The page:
Monday, May 16, 2022

Logic (Philosophy)

LOGIC (Philosophy)

In everyday speech, "logic" just means something like "clear thinking." But in formal terms, there are straightforward rules like these:

  • If A, then B; A, therefore B.

Example: If I work 8 hours, I will be paid $120; I worked 8 hours, therefore I got paid $120.

  • Similarly, if A, then B; not A, therefore not B.

Example: I always smile when I'm happy; I'm not smiling, so I must not be happy.

  • A is B; C is A. Therefore C is B.

Example: All humans are mortal; Socrates is human; therefore Socrates is mortal.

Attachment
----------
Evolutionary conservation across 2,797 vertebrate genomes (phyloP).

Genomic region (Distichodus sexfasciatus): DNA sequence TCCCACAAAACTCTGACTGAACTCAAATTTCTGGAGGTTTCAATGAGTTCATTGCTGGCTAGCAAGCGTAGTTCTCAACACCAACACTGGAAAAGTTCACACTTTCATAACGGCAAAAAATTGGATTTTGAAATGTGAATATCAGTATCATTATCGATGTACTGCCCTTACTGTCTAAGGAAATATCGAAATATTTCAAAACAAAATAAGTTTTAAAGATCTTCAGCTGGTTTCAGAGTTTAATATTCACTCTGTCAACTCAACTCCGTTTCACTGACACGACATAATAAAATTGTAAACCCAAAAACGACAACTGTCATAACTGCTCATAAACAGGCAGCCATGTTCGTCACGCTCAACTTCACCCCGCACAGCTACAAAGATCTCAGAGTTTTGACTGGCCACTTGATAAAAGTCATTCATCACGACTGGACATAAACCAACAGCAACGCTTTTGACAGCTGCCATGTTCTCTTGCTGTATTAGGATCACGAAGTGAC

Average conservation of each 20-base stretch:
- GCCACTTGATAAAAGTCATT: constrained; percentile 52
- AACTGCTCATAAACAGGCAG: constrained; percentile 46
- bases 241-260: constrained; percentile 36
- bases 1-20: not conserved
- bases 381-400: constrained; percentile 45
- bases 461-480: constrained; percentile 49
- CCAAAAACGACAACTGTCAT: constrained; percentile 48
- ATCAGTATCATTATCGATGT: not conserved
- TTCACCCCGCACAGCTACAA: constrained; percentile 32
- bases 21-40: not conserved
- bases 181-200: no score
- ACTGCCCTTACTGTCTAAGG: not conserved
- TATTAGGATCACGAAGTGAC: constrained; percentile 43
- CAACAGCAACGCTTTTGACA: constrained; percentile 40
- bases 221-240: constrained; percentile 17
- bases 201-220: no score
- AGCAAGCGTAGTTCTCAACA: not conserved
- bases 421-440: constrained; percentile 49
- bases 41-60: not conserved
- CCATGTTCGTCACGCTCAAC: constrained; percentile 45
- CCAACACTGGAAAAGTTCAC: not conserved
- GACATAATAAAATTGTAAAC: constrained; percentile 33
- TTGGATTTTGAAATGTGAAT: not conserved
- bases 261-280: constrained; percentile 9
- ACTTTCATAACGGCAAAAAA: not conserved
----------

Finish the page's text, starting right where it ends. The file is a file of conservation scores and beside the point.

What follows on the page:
• Either A is true or B is true. One of these isn't true, so the other must be.

Example: Only two people could have murdered Pat--Mike or Doug. But Doug was in Spain, therefore Mike killed Pat.


Valid is not the same as true. The arguments are valid, so the conclusion ("therefore") is valid. But the premises (the first parts) must be true for the conclusion to be true. In the last example, if Doug wasn't in Spain, he still could have killed Pat.


(Image courtesy Wikimedia Commons; CTTO)

Please leave a comment - I can't WAIT to hear from you!